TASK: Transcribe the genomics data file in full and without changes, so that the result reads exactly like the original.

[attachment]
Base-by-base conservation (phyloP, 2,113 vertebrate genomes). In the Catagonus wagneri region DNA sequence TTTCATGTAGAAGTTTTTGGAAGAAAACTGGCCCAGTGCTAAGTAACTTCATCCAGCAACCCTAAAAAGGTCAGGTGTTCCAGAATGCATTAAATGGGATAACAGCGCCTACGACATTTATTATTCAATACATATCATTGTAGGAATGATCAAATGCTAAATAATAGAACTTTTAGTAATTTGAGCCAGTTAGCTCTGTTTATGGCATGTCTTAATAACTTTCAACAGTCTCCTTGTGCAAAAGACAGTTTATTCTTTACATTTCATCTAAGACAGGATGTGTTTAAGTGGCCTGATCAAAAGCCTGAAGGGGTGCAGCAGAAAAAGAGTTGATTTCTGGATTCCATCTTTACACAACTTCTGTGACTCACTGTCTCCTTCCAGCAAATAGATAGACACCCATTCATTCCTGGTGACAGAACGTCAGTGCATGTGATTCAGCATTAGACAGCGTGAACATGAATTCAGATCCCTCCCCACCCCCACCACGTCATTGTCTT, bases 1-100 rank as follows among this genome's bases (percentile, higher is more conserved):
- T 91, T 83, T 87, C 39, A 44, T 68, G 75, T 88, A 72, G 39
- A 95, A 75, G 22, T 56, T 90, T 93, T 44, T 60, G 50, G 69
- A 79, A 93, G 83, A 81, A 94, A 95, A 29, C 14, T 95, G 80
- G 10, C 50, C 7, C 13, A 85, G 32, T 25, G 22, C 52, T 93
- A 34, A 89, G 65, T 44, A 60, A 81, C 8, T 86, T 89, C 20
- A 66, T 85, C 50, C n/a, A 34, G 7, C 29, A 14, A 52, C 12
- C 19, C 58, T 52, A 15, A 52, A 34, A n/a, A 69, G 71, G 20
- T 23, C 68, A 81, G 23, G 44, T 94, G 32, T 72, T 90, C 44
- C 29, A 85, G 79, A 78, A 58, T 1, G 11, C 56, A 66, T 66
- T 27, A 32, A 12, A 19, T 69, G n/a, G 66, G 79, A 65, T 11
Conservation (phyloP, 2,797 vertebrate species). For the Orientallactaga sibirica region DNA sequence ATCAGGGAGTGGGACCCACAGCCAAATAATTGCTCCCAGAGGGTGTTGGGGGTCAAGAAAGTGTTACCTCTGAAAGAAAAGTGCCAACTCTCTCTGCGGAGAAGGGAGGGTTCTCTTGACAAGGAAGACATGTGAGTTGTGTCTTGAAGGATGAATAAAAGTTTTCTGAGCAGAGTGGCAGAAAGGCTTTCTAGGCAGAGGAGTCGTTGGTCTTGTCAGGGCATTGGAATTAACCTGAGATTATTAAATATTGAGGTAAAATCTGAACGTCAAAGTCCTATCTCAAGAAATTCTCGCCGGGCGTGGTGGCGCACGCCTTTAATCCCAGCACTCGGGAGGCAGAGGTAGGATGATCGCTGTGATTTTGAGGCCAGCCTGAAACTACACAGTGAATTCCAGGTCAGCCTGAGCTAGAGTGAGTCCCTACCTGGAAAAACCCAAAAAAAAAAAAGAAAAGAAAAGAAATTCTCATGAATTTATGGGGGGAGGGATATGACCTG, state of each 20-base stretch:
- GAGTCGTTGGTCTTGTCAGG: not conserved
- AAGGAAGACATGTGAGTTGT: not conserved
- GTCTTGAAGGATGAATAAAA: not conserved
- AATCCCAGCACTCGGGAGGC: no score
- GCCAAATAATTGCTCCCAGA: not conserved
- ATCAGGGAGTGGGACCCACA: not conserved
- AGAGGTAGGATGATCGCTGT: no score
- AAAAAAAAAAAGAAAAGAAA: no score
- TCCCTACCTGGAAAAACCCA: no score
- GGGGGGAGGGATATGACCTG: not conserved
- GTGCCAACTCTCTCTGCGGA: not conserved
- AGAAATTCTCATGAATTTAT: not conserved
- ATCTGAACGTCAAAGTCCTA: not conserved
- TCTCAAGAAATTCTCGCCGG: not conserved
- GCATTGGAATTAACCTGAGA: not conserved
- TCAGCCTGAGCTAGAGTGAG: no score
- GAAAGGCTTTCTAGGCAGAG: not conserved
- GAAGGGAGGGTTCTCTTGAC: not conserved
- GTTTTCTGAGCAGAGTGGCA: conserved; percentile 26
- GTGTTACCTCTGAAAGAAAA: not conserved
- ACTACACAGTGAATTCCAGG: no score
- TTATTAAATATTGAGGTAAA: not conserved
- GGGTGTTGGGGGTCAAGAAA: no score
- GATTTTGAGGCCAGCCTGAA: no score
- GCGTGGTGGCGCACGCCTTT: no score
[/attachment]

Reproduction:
Base-by-base conservation (phyloP, 2,113 vertebrate genomes). In the Catagonus wagneri region DNA sequence TTTCATGTAGAAGTTTTTGGAAGAAAACTGGCCCAGTGCTAAGTAACTTCATCCAGCAACCCTAAAAAGGTCAGGTGTTCCAGAATGCATTAAATGGGATAACAGCGCCTACGACATTTATTATTCAATACATATCATTGTAGGAATGATCAAATGCTAAATAATAGAACTTTTAGTAATTTGAGCCAGTTAGCTCTGTTTATGGCATGTCTTAATAACTTTCAACAGTCTCCTTGTGCAAAAGACAGTTTATTCTTTACATTTCATCTAAGACAGGATGTGTTTAAGTGGCCTGATCAAAAGCCTGAAGGGGTGCAGCAGAAAAAGAGTTGATTTCTGGATTCCATCTTTACACAACTTCTGTGACTCACTGTCTCCTTCCAGCAAATAGATAGACACCCATTCATTCCTGGTGACAGAACGTCAGTGCATGTGATTCAGCATTAGACAGCGTGAACATGAATTCAGATCCCTCCCCACCCCCACCACGTCATTGTCTT, bases 1-100 rank as follows among this genome's bases (percentile, higher is more conserved):
- T 91, T 83, T 87, C 39, A 44, T 68, G 75, T 88, A 72, G 39
- A 95, A 75, G 22, T 56, T 90, T 93, T 44, T 60, G 50, G 69
- A 79, A 93, G 83, A 81, A 94, A 95, A 29, C 14, T 95, G 80
- G 10, C 50, C 7, C 13, A 85, G 32, T 25, G 22, C 52, T 93
- A 34, A 89, G 65, T 44, A 60, A 81, C 8, T 86, T 89, C 20
- A 66, T 85, C 50, C n/a, A 34, G 7, C 29, A 14, A 52, C 12
- C 19, C 58, T 52, A 15, A 52, A 34, A n/a, A 69, G 71, G 20
- T 23, C 68, A 81, G 23, G 44, T 94, G 32, T 72, T 90, C 44
- C 29, A 85, G 79, A 78, A 58, T 1, G 11, C 56, A 66, T 66
- T 27, A 32, A 12, A 19, T 69, G n/a, G 66, G 79, A 65, T 11
Conservation (phyloP, 2,797 vertebrate species). For the Orientallactaga sibirica region DNA sequence ATCAGGGAGTGGGACCCACAGCCAAATAATTGCTCCCAGAGGGTGTTGGGGGTCAAGAAAGTGTTACCTCTGAAAGAAAAGTGCCAACTCTCTCTGCGGAGAAGGGAGGGTTCTCTTGACAAGGAAGACATGTGAGTTGTGTCTTGAAGGATGAATAAAAGTTTTCTGAGCAGAGTGGCAGAAAGGCTTTCTAGGCAGAGGAGTCGTTGGTCTTGTCAGGGCATTGGAATTAACCTGAGATTATTAAATATTGAGGTAAAATCTGAACGTCAAAGTCCTATCTCAAGAAATTCTCGCCGGGCGTGGTGGCGCACGCCTTTAATCCCAGCACTCGGGAGGCAGAGGTAGGATGATCGCTGTGATTTTGAGGCCAGCCTGAAACTACACAGTGAATTCCAGGTCAGCCTGAGCTAGAGTGAGTCCCTACCTGGAAAAACCCAAAAAAAAAAAAGAAAAGAAAAGAAATTCTCATGAATTTATGGGGGGAGGGATATGACCTG, state of each 20-base stretch:
- GAGTCGTTGGTCTTGTCAGG: not conserved
- AAGGAAGACATGTGAGTTGT: not conserved
- GTCTTGAAGGATGAATAAAA: not conserved
- AATCCCAGCACTCGGGAGGC: no score
- GCCAAATAATTGCTCCCAGA: not conserved
- ATCAGGGAGTGGGACCCACA: not conserved
- AGAGGTAGGATGATCGCTGT: no score
- AAAAAAAAAAAGAAAAGAAA: no score
- TCCCTACCTGGAAAAACCCA: no score
- GGGGGGAGGGATATGACCTG: not conserved
- GTGCCAACTCTCTCTGCGGA: not conserved
- AGAAATTCTCATGAATTTAT: not conserved
- ATCTGAACGTCAAAGTCCTA: not conserved
- TCTCAAGAAATTCTCGCCGG: not conserved
- GCATTGGAATTAACCTGAGA: not conserved
- TCAGCCTGAGCTAGAGTGAG: no score
- GAAAGGCTTTCTAGGCAGAG: not conserved
- GAAGGGAGGGTTCTCTTGAC: not conserved
- GTTTTCTGAGCAGAGTGGCA: conserved; percentile 26
- GTGTTACCTCTGAAAGAAAA: not conserved
- ACTACACAGTGAATTCCAGG: no score
- TTATTAAATATTGAGGTAAA: not conserved
- GGGTGTTGGGGGTCAAGAAA: no score
- GATTTTGAGGCCAGCCTGAA: no score
- GCGTGGTGGCGCACGCCTTT: no score